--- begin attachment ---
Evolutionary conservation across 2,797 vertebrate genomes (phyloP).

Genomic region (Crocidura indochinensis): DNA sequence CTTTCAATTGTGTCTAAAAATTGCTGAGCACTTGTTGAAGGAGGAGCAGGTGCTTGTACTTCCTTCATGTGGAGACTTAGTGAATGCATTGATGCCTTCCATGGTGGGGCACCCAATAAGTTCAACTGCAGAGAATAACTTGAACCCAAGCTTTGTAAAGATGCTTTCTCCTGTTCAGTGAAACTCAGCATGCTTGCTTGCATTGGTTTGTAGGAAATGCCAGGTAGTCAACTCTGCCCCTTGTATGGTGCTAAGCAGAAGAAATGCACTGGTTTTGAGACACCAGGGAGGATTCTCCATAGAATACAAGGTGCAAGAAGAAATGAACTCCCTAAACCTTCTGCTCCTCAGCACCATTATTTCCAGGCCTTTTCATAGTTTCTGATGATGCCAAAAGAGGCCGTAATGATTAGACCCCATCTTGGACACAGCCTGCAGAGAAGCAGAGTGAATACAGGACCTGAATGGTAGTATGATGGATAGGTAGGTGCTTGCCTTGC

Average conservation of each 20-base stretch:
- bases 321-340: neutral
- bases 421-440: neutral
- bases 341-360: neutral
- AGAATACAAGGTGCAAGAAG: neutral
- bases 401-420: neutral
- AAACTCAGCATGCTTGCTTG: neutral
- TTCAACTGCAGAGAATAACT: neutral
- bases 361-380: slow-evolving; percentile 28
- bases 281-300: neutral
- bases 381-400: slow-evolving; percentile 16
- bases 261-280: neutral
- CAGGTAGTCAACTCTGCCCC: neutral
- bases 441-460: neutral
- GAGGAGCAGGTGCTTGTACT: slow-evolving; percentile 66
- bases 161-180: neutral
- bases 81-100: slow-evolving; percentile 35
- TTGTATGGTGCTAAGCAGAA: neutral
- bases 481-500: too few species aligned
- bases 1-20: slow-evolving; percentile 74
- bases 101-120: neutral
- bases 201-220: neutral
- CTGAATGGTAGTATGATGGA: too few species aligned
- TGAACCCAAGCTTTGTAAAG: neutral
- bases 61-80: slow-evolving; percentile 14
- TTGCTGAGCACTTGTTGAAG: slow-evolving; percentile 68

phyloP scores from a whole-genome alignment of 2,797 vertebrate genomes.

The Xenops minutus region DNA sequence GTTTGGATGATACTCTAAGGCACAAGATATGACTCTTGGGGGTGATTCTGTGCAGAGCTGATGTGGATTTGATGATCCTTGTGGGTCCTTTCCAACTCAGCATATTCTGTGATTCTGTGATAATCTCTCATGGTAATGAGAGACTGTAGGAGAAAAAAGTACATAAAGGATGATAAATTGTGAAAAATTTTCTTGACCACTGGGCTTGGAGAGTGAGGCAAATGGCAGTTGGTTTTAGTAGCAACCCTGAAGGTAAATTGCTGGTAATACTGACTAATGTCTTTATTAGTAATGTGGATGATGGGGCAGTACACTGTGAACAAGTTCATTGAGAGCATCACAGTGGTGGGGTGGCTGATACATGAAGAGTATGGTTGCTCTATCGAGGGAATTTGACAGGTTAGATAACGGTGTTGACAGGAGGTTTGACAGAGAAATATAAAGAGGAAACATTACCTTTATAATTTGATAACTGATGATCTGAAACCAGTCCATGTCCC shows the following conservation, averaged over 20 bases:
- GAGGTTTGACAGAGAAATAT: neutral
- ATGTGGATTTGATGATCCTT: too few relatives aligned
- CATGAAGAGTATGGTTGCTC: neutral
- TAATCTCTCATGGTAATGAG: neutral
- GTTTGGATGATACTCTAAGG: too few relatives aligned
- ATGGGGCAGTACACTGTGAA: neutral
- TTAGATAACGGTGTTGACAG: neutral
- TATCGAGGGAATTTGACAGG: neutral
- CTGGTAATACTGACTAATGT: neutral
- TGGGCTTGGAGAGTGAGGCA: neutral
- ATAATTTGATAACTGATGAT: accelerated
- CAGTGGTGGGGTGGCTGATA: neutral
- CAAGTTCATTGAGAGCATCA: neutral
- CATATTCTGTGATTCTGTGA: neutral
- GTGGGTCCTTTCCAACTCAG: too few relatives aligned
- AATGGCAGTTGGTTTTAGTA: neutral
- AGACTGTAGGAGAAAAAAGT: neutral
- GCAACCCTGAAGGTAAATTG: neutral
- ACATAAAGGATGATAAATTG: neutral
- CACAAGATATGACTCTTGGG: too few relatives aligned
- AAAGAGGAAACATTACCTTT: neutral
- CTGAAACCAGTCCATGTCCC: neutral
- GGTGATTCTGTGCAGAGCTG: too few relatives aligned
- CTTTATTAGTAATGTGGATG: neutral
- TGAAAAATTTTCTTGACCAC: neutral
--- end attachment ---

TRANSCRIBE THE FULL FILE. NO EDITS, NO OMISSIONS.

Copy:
Evolutionary conservation across 2,797 vertebrate genomes (phyloP).

Genomic region (Crocidura indochinensis): DNA sequence CTTTCAATTGTGTCTAAAAATTGCTGAGCACTTGTTGAAGGAGGAGCAGGTGCTTGTACTTCCTTCATGTGGAGACTTAGTGAATGCATTGATGCCTTCCATGGTGGGGCACCCAATAAGTTCAACTGCAGAGAATAACTTGAACCCAAGCTTTGTAAAGATGCTTTCTCCTGTTCAGTGAAACTCAGCATGCTTGCTTGCATTGGTTTGTAGGAAATGCCAGGTAGTCAACTCTGCCCCTTGTATGGTGCTAAGCAGAAGAAATGCACTGGTTTTGAGACACCAGGGAGGATTCTCCATAGAATACAAGGTGCAAGAAGAAATGAACTCCCTAAACCTTCTGCTCCTCAGCACCATTATTTCCAGGCCTTTTCATAGTTTCTGATGATGCCAAAAGAGGCCGTAATGATTAGACCCCATCTTGGACACAGCCTGCAGAGAAGCAGAGTGAATACAGGACCTGAATGGTAGTATGATGGATAGGTAGGTGCTTGCCTTGC

Average conservation of each 20-base stretch:
- bases 321-340: neutral
- bases 421-440: neutral
- bases 341-360: neutral
- AGAATACAAGGTGCAAGAAG: neutral
- bases 401-420: neutral
- AAACTCAGCATGCTTGCTTG: neutral
- TTCAACTGCAGAGAATAACT: neutral
- bases 361-380: slow-evolving; percentile 28
- bases 281-300: neutral
- bases 381-400: slow-evolving; percentile 16
- bases 261-280: neutral
- CAGGTAGTCAACTCTGCCCC: neutral
- bases 441-460: neutral
- GAGGAGCAGGTGCTTGTACT: slow-evolving; percentile 66
- bases 161-180: neutral
- bases 81-100: slow-evolving; percentile 35
- TTGTATGGTGCTAAGCAGAA: neutral
- bases 481-500: too few species aligned
- bases 1-20: slow-evolving; percentile 74
- bases 101-120: neutral
- bases 201-220: neutral
- CTGAATGGTAGTATGATGGA: too few species aligned
- TGAACCCAAGCTTTGTAAAG: neutral
- bases 61-80: slow-evolving; percentile 14
- TTGCTGAGCACTTGTTGAAG: slow-evolving; percentile 68

phyloP scores from a whole-genome alignment of 2,797 vertebrate genomes.

The Xenops minutus region DNA sequence GTTTGGATGATACTCTAAGGCACAAGATATGACTCTTGGGGGTGATTCTGTGCAGAGCTGATGTGGATTTGATGATCCTTGTGGGTCCTTTCCAACTCAGCATATTCTGTGATTCTGTGATAATCTCTCATGGTAATGAGAGACTGTAGGAGAAAAAAGTACATAAAGGATGATAAATTGTGAAAAATTTTCTTGACCACTGGGCTTGGAGAGTGAGGCAAATGGCAGTTGGTTTTAGTAGCAACCCTGAAGGTAAATTGCTGGTAATACTGACTAATGTCTTTATTAGTAATGTGGATGATGGGGCAGTACACTGTGAACAAGTTCATTGAGAGCATCACAGTGGTGGGGTGGCTGATACATGAAGAGTATGGTTGCTCTATCGAGGGAATTTGACAGGTTAGATAACGGTGTTGACAGGAGGTTTGACAGAGAAATATAAAGAGGAAACATTACCTTTATAATTTGATAACTGATGATCTGAAACCAGTCCATGTCCC shows the following conservation, averaged over 20 bases:
- GAGGTTTGACAGAGAAATAT: neutral
- ATGTGGATTTGATGATCCTT: too few relatives aligned
- CATGAAGAGTATGGTTGCTC: neutral
- TAATCTCTCATGGTAATGAG: neutral
- GTTTGGATGATACTCTAAGG: too few relatives aligned
- ATGGGGCAGTACACTGTGAA: neutral
- TTAGATAACGGTGTTGACAG: neutral
- TATCGAGGGAATTTGACAGG: neutral
- CTGGTAATACTGACTAATGT: neutral
- TGGGCTTGGAGAGTGAGGCA: neutral
- ATAATTTGATAACTGATGAT: accelerated
- CAGTGGTGGGGTGGCTGATA: neutral
- CAAGTTCATTGAGAGCATCA: neutral
- CATATTCTGTGATTCTGTGA: neutral
- GTGGGTCCTTTCCAACTCAG: too few relatives aligned
- AATGGCAGTTGGTTTTAGTA: neutral
- AGACTGTAGGAGAAAAAAGT: neutral
- GCAACCCTGAAGGTAAATTG: neutral
- ACATAAAGGATGATAAATTG: neutral
- CACAAGATATGACTCTTGGG: too few relatives aligned
- AAAGAGGAAACATTACCTTT: neutral
- CTGAAACCAGTCCATGTCCC: neutral
- GGTGATTCTGTGCAGAGCTG: too few relatives aligned
- CTTTATTAGTAATGTGGATG: neutral
- TGAAAAATTTTCTTGACCAC: neutral